When we are not watching Tom and the FBI team plot their next move, we are spending time with the bad guys, who earn a bit of sympathy in the process. They include a couple of low-level criminal brothers (Donnie Wahlberg and Liev Schreiber), a tech expert (Evan Handler), and Shaker's neck-tattooed girlfriend Maris (a not especially convincing Lili Taylor), who works as a caterer for the Mullens.

With a voice-modifying microphone shrouding his identity, Jimmy Shaker (Gary Sinise) spells out his motives in terms of "The Time Machine." Sean Mullen (Brawley Nolte) spends most of the film handcuffed and blindfolded).

While the outcome and Sean's survival are never greatly in doubt, Ransom does a good job of sustaining interest in its premise, playing upon one of every parent's worst nightmares. The tactics are believable, the circumstances are compelling, and the execution is taut. You can question Shaker's motivations, which are never really clear beyond the extended metaphor he makes with a description of The Time Machine. You can ask whether Rene Russo does anything of consequence as a distraught mother skeptical of her husband's plan. You can wonder why a subplot outing Tom as an essentially harmless white-collar criminal exists other than as an investigation mislead.
You can speculate how another director might have uncovered greater power in the material. Speaking of the material, few are aware that it dates back to the obscure 1956 film Ransom! starring Glenn Ford, Donna Reed, and Leslie Nielsen, which itself was adapted from a Season One episode two years earlier of the live anthology series "The United States Steel Hour." The screenwriters Cyril Hume and Richard Maibaum receive posthumous story credit here, though their film being loosely remade goes unmentioned.

In spite of these concerns, Ransom is a solid thriller, one shot, edited, and scripted quite effectively. As the blockbuster numbers confirmed, this is a film able to reach and entertain many who ordinarily would not have interest in a movie of this sort. The R rating is earned with violence and language, but it's not gruesome enough to make the typical adult or teen uncomfortable. This is not a film that is going to win any accolades beyond the MTV Movie Awards (which surprisingly snubbed it) and Blockbuster (which awarded Gibson and, oddly, Taylor). (It did also receive nominations from the Young Artist Awards, the genre-based Saturn Awards, the NAACP's Image Awards for Lindo, and, most notably, the Golden Globes, with Gibson vying for Best Drama Actor.) But it is a well-made and enjoyable ride that holds up fairly well.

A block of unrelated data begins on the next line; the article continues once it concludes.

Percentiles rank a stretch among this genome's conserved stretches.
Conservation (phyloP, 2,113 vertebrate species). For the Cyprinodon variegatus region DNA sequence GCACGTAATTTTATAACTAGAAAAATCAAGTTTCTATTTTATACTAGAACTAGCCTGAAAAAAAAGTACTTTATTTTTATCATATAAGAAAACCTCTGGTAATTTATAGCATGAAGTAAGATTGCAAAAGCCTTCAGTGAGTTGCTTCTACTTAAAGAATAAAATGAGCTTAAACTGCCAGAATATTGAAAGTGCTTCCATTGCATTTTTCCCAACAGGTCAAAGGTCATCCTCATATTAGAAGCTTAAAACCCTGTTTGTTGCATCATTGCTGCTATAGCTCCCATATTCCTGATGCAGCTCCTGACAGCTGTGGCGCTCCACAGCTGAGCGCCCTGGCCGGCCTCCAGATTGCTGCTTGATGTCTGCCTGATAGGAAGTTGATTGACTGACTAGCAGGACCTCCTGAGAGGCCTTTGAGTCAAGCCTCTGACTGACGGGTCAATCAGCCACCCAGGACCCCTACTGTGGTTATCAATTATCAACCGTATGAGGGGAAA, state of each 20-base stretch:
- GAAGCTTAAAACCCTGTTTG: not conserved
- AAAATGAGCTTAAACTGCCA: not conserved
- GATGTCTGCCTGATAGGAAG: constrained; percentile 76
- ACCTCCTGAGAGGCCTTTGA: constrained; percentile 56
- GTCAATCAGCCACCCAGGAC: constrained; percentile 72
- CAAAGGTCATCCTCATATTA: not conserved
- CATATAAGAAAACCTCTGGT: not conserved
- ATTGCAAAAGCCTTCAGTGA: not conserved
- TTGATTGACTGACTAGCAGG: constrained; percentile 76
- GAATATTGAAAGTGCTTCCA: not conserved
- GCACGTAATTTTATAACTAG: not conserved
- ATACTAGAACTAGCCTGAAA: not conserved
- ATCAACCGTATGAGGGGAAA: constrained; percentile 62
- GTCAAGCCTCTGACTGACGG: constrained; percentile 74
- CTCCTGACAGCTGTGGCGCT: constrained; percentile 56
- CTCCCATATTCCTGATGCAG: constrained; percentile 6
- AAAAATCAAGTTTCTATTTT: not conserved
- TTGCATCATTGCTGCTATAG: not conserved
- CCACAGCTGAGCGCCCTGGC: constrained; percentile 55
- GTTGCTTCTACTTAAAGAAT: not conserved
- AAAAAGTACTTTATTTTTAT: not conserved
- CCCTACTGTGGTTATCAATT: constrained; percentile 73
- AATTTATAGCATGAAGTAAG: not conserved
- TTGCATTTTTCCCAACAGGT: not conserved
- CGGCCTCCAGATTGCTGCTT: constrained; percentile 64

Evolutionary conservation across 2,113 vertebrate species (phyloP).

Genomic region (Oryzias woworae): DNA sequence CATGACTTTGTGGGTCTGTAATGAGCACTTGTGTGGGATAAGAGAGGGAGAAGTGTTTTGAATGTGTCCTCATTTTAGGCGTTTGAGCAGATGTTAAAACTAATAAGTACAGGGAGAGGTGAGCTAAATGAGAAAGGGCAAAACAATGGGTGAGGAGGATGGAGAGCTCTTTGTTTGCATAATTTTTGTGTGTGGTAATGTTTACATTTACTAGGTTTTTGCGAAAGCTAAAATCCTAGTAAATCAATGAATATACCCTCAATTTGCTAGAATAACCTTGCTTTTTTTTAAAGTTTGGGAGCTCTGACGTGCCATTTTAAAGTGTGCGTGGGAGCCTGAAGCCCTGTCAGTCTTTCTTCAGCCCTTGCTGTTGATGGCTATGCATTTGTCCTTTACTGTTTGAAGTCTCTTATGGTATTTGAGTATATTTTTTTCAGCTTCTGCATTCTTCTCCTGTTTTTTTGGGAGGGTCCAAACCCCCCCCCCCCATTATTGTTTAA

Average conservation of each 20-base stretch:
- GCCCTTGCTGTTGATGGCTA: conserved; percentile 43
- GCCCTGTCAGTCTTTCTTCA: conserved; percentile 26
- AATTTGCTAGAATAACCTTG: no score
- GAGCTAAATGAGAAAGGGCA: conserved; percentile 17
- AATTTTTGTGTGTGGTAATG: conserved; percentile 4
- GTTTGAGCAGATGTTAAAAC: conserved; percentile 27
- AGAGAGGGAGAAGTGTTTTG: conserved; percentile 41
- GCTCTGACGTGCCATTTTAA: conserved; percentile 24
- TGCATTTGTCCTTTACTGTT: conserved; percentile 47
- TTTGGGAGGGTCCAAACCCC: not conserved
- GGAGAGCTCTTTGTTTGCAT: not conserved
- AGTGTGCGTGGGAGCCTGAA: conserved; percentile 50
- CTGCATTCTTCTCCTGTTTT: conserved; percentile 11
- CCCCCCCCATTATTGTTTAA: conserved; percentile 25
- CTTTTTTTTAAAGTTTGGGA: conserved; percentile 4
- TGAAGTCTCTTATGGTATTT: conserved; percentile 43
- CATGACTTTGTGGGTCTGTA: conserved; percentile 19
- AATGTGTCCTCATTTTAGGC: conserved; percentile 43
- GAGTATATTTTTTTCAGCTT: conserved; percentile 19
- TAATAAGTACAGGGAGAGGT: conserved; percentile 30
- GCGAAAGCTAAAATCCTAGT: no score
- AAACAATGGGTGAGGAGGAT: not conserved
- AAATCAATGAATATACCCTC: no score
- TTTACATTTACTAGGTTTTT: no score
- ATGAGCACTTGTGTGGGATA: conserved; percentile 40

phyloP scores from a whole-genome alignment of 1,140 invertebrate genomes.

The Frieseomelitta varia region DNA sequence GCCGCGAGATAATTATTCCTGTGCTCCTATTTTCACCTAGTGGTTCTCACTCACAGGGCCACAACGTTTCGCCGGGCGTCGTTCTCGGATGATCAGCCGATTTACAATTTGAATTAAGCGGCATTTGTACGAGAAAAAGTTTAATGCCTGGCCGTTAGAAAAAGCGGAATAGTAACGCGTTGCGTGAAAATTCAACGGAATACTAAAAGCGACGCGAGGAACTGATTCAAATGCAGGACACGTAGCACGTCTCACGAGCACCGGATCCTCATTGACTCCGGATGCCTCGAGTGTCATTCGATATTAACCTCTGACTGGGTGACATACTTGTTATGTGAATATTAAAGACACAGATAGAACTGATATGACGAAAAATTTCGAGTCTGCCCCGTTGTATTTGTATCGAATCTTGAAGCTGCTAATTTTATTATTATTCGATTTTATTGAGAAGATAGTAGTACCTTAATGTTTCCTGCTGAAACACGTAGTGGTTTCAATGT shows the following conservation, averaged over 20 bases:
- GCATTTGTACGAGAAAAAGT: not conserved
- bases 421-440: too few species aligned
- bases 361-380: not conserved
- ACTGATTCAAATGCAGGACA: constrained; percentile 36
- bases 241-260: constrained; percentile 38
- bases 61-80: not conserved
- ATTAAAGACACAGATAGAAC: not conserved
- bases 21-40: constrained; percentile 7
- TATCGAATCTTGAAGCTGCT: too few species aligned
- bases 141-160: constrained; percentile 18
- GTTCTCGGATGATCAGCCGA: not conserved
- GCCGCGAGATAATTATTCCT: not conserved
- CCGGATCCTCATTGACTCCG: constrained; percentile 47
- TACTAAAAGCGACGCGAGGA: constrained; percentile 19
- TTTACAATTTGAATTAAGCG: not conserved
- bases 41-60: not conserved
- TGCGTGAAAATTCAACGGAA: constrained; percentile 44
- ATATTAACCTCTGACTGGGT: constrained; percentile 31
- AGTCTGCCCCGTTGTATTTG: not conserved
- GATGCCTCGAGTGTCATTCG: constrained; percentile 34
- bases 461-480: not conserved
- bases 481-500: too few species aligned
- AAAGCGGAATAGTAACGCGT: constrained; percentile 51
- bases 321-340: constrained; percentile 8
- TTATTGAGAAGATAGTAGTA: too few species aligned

As an action movie and one of Touchstone Pictures' all-time biggest hits, Ransom would seem an obvious choice for quick Blu-ray treatment. But it only came early last month, in time for Father's Day but a year too late for the 15th Anniversary Edition it is proclaimed to be.

Ransom Blu-ray Disc cover art -- click to buy from Amazon.com Blu-ray Disc Details

1.85:1 Widescreen
5.1 DTS-HD MA (English), Dolby Digital 5.1 (French) Dolby Surround 2.0 (Spanish)
Subtitles: English for Hearing Impaired, French, Spanish
Not Closed Captioned; Extras Subtitled
Release Date: June 5, 2012
Suggested Retail Price: $20.00
Single-sided, dual-layered disc (BD-50)
Blue Keepcase with Side Snap
Still available as Special Edition DVD ($6.25 SRP; March 23, 2004)
Previously released as VHS and Widescreen VHS (November 4, 1997), DVD (December 3, 1997), and 2-Movie Collection DVD with Hostage (February 10, 2008)


Ransom's Blu-ray offers decent picture quality. The 1.85:1 transfer is probably not exorbitantly superior to the one found on the Special Edition DVD, though the latter bafflingly wasn't enhanced for 16:9 displays (in 2004!). The film has a very 1990s look to it. The video is a little fuzzy and ever so slightly soft. The element remains clean and detail is adequate. Most viewers should be satisfied but far from blown away by the presentation.

The 5.1 DTS-HD master audio soundtrack is better. It has good weight, doing an especially nice job of distributing James Horner's fine score from all channels. The mix isn't too aggressive and directional effects are minimal, but the crisp mix offers a plenty satisfying representation of the film.

Delroy Lindo is better represented in the not-so-extensive deleted scenes. Director Ron Howard looks back a few years at "Ransom" in "What Would You Do?"


Ransom is one of the few non-animated movies Disney treated to multiple DVD releases, receiving a single-disc Special Edition in early 2004. Appropriately enough, this Blu-ray hangs on to the handful of extras from that release, presenting them all in 1.33:1 standard definition.